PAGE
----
EAST STROUDSBURG – In what has become an important community tradition, the Guadalupana Torch arrived in the Poconos on Sunday, Dec. 4, just days before the Feast Day of Our Lady of Guadalupe.

The torch, officially known as Carrera Antorcha Guadalupana, begins its journey each year in Mexico City, crosses the border into the United States and ends in New York City.

For the last several years, parishioners from Saint Matthew Parish in East Stroudsburg have welcomed the torch into the Diocese of Scranton as part of its long journey.

“It’s a special event. Everybody is included,” parishioner Karla Carrasco, said. Carrasco said the torch has special significance, connecting families who have relatives on both sides of the United StatesMexico border, that cannot be together for one reason or another.

“All of those people that touch it and bear it and all those families from Mexico who aren’t able to be with their families here in the United States, they are able to touch the torch and know that their loved ones touched it in Mexico,” she explained.

Stephanie Albuja came back from college just to see the Guadalupana Torch arrive locally this year. She participated in a procession with the torch through the streets that ended at Saint Matthew Parish.

“I think it’s very important to have events like this in public because it attracts other people that aren’t from the parish or are from other churches and they can all come and celebrate with us,” Albuja said.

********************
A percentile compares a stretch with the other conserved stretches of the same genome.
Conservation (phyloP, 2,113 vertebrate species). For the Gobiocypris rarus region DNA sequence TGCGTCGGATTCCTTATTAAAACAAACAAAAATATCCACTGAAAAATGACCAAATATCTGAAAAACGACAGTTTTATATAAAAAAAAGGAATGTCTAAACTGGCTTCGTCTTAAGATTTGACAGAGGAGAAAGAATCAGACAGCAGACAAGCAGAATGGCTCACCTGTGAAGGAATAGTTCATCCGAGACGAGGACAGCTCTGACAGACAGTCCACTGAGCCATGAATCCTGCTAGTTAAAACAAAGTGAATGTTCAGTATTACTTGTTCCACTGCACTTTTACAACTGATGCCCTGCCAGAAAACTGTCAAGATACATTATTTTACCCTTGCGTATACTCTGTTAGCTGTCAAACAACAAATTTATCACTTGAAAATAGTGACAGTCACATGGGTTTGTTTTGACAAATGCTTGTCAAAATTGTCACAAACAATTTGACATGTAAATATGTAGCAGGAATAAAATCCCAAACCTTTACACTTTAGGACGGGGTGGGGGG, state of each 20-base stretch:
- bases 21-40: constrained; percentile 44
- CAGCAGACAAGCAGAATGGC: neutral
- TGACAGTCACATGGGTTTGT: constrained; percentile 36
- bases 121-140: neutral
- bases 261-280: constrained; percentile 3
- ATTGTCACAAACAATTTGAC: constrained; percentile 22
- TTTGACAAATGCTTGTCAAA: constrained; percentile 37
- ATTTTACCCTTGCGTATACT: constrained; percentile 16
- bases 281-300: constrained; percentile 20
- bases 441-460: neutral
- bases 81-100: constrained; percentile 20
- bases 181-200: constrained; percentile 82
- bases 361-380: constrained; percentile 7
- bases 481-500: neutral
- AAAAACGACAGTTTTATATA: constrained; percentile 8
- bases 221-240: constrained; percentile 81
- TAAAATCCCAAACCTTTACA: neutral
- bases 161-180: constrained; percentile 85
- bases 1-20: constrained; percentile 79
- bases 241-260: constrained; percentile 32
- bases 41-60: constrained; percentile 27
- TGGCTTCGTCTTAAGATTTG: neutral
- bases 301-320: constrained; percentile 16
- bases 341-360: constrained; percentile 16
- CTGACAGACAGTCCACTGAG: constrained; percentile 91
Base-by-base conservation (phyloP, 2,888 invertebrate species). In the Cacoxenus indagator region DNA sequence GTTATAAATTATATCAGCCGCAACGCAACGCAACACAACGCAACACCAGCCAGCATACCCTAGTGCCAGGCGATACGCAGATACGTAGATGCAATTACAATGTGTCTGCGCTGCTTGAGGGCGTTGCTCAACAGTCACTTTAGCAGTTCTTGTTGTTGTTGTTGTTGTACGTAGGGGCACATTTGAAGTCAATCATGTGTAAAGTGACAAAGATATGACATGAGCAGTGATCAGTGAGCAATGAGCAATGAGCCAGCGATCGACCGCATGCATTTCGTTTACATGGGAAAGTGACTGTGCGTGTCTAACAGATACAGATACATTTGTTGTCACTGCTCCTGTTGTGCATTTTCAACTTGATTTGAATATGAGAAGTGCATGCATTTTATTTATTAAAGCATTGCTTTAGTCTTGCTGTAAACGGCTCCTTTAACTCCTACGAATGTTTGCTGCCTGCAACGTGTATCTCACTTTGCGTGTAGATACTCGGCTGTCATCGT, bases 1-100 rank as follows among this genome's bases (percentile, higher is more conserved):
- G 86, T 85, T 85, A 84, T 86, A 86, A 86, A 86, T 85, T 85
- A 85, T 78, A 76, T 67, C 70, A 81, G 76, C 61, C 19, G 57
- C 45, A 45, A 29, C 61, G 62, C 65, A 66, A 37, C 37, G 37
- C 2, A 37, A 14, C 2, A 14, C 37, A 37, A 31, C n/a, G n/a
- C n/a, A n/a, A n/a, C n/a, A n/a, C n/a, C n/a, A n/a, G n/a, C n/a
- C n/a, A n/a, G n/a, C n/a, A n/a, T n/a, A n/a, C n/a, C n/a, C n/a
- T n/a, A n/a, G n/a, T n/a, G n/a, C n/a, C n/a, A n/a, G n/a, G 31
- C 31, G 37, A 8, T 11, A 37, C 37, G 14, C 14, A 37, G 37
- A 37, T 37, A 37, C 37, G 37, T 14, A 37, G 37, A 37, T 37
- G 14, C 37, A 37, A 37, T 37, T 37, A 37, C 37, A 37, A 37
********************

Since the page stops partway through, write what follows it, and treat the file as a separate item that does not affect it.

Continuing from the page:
Keyla Carrasco emphasized the torch procession is not just for the Hispanic community.

“It is incredible seeing everyone gathered together, different colors, different races,” she explained. “It is something that touches everybody when they see the replica of the Blessed Virgin Mary that accompanies the torch.”

Carrasco said she grows in her faith each year by participating in the torch procession.

“You see you’re not alone in your faith,” she explained.

Miguel Vaca, who came to the Poconos nearly 30 years ago, is happy to see more people getting involved in the procession each year.

“We have not only Mexican people, but we have people from Ecuador, Colombia, Venezuela and all those countries that speak Spanish,” Vaca said. “We get together and we experience the love that we give to the Virgin Mary and the love that the Virgin Mary gives to us.”